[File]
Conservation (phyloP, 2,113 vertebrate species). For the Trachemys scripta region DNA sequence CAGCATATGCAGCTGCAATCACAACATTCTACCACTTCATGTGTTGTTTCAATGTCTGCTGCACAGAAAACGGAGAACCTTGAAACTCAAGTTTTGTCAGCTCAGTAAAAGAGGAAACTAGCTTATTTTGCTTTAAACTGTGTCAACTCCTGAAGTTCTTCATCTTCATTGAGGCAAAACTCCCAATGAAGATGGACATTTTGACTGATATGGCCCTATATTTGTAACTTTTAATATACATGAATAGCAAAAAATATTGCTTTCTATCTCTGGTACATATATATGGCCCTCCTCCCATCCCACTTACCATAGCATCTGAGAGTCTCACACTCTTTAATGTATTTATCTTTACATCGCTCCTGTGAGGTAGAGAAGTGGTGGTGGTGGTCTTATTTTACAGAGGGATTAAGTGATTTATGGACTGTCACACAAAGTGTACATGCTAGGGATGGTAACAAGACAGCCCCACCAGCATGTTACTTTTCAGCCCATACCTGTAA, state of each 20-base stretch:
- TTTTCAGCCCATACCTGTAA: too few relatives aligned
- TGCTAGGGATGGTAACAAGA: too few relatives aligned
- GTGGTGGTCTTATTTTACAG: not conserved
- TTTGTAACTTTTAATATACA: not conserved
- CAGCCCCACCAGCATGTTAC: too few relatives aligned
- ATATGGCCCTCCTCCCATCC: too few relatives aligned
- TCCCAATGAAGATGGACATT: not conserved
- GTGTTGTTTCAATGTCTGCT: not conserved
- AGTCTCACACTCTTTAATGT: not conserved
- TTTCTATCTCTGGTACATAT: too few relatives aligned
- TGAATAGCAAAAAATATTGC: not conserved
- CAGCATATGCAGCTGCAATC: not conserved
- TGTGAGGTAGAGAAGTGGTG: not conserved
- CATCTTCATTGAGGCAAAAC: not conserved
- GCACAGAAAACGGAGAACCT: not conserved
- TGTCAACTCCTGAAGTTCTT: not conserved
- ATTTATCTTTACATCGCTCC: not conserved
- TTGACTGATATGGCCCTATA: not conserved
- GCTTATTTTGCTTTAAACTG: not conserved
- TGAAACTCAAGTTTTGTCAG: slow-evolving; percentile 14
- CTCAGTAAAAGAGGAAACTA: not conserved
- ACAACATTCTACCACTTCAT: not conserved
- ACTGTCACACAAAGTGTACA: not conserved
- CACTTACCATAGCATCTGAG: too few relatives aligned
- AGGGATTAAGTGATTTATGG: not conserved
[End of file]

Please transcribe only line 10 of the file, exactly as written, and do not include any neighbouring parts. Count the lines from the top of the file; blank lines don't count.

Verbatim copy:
- AGTCTCACACTCTTTAATGT: not conserved